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From Airport Guide Traveller:

Live animal facility

All pets travelling via Hamad International Airport enjoy the comfort of our dedicated live animal facility while they wait for their connecting or departing flights. This is a secure and climate-controlled environment that is supervised by trained animal handlers.

Collecting your pet

An airline representative in  the baggage claim area will deliver your pet to you in person. Please contact the Airline Baggage Service office near Belt 1  (map) if you need any assistance. Once you’ve collected the rest of your checked baggage please proceed to Customs where your pet’s travel documents will be inspected.

Things to remember

  • Please inform your airline well in advance to finalize travel arrangements and documentation for your pet.
  • Please make sure your pet is secured in a suitable container and has access to food and water.

Falcons

Some airlines, such as Qatar Airways, will allow your falcon to travel with you in the passenger cabin (only in Economy Class). Other airlines may accept your falcon for travel but only as checked baggage. Before starting your journey please consult your airline for guidance.

 

An amazing specimen from Kazakhstan:

 

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Pentagon Confirms Interest in UFOs

The Department of Defense has confirmed what many in the world of UFO research have long suspected: that the government investigates UFOs. The remarkable revelation came by way of a statement provided to the New York Post by DoD spokesperson Christopher Sherwood in response to an inquiry about the Advanced Aerospace Threat Identification Program (AATIP) which came to light back in December of 2017. Concerning the work that had been done by the program, he conceded that AATIP “did pursue research and investigation into unidentified aerial phenomena,” meaning, in a traditional sense, UFOs.

While, on the face of it, this may sound like common sense to UFO enthusiasts who have argued for decades that the government was interested in the phenomenon and simply did not want the public to know, the very fact that a Pentagon official admitted as much is being seen as quite significant to those who study the mystery. Former UFO investigator of the UK’s Ministry of Defense, Nick Pope, called the DoD statement a “bombshell” because, until now, the Pentagon had largely “left the door open to the possibility that AATIP was simply concerned with next-generation aviation threats.” However, he mused, “this new admission makes it clear that they really did study what the public would call ‘UFOs.'”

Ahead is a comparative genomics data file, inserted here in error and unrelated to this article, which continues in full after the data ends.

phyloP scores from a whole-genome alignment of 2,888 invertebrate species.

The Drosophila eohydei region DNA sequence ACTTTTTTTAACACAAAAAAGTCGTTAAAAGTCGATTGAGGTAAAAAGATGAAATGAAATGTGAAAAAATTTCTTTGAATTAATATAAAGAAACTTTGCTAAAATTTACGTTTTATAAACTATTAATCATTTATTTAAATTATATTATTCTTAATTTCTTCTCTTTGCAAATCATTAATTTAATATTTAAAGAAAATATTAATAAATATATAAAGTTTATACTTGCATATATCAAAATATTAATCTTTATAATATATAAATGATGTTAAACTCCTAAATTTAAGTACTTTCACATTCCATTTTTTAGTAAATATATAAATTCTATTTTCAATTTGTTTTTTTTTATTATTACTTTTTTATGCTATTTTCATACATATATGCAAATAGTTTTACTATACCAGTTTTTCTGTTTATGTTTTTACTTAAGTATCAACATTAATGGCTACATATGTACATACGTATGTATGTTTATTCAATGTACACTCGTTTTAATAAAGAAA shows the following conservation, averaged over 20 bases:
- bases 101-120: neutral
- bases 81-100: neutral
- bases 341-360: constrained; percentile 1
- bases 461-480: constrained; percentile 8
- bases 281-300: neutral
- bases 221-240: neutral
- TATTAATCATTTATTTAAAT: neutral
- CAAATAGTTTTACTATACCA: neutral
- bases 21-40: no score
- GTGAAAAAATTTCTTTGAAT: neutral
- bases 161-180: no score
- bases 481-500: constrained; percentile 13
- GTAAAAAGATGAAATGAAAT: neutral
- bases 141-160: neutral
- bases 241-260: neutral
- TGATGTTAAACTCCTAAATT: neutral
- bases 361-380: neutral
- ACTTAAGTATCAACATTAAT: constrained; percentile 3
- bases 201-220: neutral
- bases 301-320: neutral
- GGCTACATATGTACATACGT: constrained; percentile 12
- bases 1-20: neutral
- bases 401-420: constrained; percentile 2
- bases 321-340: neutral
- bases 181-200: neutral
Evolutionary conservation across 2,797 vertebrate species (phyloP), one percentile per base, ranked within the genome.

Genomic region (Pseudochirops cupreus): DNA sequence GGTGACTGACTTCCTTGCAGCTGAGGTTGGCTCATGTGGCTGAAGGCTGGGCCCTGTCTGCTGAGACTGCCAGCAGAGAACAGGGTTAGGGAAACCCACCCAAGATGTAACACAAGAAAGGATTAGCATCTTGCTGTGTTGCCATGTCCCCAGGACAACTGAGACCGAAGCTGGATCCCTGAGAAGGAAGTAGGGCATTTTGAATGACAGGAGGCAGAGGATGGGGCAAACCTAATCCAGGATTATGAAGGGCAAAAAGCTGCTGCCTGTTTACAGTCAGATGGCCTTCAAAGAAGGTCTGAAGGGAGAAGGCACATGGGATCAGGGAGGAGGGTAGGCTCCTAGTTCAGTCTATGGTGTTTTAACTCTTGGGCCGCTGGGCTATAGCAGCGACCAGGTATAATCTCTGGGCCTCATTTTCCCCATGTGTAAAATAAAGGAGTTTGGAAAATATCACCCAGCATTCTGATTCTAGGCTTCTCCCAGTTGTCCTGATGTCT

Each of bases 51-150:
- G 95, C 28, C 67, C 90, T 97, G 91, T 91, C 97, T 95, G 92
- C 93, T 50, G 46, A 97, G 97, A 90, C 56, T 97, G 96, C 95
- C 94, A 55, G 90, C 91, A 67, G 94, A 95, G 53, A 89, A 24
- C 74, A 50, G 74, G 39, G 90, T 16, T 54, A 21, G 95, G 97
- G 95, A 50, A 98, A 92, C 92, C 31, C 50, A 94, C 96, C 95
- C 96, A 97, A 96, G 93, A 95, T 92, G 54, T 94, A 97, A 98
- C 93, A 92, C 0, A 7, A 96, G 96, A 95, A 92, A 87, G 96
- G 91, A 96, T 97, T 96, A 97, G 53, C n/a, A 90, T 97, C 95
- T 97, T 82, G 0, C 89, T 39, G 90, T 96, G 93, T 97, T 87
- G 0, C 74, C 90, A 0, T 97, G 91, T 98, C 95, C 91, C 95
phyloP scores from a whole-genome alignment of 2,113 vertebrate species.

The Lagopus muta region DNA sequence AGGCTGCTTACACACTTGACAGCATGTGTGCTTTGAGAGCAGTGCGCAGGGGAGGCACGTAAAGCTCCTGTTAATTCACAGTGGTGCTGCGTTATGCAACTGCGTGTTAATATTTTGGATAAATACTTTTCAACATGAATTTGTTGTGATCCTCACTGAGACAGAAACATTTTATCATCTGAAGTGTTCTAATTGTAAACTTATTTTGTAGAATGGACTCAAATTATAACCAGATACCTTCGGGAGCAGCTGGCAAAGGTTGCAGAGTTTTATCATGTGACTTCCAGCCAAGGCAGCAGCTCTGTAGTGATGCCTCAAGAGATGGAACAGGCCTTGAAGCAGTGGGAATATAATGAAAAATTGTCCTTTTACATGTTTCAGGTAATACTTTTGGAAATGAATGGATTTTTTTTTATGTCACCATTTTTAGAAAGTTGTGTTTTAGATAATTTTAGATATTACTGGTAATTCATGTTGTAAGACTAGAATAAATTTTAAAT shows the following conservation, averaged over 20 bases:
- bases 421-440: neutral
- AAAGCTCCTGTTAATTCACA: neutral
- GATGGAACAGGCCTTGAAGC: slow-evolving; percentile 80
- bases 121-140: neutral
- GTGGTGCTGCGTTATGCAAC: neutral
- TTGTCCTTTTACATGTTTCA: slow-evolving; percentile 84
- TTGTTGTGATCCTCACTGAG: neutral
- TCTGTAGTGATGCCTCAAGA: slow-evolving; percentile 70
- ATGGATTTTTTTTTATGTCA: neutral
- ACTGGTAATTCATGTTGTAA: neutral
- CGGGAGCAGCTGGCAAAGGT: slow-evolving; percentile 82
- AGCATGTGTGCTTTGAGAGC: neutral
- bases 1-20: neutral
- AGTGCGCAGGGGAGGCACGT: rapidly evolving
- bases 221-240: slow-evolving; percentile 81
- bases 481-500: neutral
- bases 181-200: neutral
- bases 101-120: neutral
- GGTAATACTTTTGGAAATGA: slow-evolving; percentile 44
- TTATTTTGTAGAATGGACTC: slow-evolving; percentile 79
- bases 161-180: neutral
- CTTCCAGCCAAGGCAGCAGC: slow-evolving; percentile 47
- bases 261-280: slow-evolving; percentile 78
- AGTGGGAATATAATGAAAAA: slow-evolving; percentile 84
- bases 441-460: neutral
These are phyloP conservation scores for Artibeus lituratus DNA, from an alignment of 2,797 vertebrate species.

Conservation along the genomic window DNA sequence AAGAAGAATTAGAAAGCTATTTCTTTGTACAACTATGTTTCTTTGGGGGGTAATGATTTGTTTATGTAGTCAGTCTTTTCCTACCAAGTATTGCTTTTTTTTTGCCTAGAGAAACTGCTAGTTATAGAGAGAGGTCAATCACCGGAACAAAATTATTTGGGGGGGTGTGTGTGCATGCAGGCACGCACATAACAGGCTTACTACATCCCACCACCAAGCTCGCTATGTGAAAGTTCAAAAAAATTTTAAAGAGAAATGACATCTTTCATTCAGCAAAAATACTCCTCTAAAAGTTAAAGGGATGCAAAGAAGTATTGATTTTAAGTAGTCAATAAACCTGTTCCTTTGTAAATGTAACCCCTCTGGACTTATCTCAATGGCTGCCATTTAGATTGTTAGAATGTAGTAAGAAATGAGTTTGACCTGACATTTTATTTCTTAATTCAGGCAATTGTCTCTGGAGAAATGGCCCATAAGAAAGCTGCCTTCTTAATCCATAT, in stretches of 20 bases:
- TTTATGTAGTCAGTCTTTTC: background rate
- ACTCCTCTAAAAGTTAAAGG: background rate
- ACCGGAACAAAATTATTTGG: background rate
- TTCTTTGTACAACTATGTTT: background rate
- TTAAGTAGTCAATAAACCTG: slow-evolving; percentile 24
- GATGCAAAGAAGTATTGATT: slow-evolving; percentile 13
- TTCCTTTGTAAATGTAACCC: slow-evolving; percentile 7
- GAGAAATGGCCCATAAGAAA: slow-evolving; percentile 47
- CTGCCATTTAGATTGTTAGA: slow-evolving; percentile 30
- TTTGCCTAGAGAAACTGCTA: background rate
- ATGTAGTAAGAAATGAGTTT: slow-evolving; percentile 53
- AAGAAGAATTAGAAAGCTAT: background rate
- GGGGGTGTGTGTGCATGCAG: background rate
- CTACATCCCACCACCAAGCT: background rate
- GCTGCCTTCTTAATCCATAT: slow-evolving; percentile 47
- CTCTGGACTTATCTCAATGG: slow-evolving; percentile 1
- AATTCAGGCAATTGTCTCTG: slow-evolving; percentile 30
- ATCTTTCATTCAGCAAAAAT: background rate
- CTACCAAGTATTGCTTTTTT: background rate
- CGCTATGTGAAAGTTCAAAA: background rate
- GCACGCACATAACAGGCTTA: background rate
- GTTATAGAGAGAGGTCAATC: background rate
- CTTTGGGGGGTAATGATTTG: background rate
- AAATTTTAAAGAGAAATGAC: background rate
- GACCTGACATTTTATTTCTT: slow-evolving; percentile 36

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Pope’s opinion on the surprising nature of the statement was echoed by indefatigable archivist of strange and unusual government documents, John Greenewald, who told the Post that he was “shocked they said it that way, and the reason is, is they’ve seemingly worked very hard not to say that.” He went on to note that the revelation from the DoD constitutes “actual evidence” that AATIP did, indeed, investigate UFOs. Observing that “we’re one step closer to the truth,” Greenwald expressed hope that the Pentagon will reveal more details about AATIP at some point in the not too distant future.

Beyond the insight concerning AATIP, one particularly compelling aspect of the Pentagon statement is that the DoD said that they “will continue to investigate, through normal procedures, reports of unidentified aircraft encountered by US military aviators.” This would appear to indicate that investigation of UFOs is an ongoing concern and not something that ended when AATIP was said to have been shuttered in 2012. It is also in keeping with a statement made last month by the U.S. Navy concerning a change to UFO reporting guidelines in which the service revealed that they have investigated unidentified aircraft sightings “in recent years.”

Taken together, the two statements would certainly seem to suggest that the government is not only keenly aware of the UFO phenomenon, but is, in some instances, actively trying to investigate the mystery. It remains to be seen whether or not we’ll ever find out what, if anything, they’ve determined about the enigmatic anomalies so often seen in our skies. That said, UFO enthusiasts should be optimistic in the sense that at least the government is finally willing to acknowledge the phenomenon which has, for the most part, been verboten until recently.